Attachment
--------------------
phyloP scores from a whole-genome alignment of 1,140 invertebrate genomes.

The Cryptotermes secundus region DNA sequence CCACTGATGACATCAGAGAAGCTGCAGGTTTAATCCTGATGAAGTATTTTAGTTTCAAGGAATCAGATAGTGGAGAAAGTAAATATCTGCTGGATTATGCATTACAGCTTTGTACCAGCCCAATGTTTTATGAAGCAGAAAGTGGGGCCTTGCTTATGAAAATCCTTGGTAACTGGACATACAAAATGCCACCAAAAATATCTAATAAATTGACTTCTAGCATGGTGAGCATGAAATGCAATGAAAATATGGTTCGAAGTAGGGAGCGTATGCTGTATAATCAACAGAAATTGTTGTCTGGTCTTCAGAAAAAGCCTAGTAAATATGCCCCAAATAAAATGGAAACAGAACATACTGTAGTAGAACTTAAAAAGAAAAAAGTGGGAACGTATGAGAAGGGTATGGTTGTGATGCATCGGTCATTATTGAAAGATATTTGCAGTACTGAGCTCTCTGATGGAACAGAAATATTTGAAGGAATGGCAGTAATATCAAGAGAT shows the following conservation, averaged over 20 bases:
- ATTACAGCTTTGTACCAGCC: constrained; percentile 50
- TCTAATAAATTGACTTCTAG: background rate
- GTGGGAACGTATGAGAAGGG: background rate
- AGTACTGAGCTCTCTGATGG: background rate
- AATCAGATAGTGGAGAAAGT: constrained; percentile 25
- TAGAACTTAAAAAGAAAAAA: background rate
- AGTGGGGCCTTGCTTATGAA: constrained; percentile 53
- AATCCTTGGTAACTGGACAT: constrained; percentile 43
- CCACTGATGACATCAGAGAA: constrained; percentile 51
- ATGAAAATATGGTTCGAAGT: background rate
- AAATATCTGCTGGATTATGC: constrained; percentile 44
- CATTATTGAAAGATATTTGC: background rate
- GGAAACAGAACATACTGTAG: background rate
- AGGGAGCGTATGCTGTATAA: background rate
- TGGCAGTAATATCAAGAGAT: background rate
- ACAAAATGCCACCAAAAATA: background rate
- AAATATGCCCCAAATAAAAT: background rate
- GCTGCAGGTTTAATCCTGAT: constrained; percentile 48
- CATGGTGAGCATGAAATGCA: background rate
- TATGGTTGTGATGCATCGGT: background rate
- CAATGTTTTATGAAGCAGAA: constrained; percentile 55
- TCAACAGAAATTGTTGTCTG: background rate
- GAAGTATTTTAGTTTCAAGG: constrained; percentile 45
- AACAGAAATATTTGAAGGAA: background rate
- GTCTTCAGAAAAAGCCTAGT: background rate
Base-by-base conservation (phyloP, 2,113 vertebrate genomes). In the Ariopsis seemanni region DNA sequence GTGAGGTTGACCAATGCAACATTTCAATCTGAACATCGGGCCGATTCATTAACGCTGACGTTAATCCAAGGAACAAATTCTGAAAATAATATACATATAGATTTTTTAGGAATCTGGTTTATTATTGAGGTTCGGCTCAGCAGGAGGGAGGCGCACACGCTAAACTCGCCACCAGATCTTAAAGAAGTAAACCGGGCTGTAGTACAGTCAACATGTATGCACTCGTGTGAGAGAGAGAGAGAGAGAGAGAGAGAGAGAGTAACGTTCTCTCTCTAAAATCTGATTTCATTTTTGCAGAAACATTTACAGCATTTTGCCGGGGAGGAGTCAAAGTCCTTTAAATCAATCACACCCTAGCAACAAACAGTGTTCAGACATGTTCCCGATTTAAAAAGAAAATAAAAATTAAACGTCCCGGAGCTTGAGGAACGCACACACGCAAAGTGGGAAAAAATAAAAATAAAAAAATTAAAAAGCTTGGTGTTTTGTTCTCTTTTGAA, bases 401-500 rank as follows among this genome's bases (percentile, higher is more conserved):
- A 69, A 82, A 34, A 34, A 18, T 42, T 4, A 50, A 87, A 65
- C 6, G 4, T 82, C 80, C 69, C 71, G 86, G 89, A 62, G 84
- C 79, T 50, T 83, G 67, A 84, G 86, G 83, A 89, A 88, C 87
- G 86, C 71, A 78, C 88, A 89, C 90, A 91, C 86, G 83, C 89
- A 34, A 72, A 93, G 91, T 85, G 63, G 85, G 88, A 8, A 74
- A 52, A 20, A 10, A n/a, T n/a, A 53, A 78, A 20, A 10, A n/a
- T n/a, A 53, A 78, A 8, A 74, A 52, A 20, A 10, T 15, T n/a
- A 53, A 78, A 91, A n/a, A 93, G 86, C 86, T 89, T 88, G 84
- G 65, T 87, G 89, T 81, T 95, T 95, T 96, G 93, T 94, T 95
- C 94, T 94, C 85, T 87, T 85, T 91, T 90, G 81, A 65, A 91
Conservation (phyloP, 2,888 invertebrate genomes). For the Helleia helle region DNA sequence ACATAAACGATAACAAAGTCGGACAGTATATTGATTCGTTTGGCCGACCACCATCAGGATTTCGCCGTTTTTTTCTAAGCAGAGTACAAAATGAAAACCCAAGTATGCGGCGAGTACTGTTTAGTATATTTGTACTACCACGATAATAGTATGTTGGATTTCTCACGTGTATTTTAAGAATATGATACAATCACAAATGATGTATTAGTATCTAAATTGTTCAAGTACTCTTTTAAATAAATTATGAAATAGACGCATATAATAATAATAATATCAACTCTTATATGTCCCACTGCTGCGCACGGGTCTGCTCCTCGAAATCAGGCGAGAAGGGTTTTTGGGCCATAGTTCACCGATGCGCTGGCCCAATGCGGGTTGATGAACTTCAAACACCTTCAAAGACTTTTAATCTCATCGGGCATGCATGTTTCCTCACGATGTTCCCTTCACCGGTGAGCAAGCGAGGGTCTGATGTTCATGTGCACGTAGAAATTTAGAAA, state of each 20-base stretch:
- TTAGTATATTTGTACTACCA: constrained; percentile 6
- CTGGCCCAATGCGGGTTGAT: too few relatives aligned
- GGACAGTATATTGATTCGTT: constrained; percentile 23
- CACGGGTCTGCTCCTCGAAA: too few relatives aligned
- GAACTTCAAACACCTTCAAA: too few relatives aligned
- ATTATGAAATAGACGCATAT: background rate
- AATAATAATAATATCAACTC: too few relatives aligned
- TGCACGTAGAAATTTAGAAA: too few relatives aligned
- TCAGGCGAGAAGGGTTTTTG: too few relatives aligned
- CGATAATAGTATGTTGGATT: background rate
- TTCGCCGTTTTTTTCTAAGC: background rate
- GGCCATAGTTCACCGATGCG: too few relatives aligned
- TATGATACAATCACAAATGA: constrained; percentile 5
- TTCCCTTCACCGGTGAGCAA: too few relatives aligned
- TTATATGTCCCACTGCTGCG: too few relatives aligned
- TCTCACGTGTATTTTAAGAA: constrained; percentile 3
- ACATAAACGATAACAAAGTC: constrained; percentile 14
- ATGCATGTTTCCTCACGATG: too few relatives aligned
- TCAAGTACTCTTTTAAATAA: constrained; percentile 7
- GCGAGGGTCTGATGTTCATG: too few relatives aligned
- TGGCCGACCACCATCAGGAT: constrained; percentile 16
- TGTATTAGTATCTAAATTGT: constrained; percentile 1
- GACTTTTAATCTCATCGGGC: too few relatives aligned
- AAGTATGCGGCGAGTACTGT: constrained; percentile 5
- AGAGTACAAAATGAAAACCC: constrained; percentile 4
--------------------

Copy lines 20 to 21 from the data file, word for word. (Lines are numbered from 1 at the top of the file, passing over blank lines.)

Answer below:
- GCTGCAGGTTTAATCCTGAT: constrained; percentile 48
- CATGGTGAGCATGAAATGCA: background rate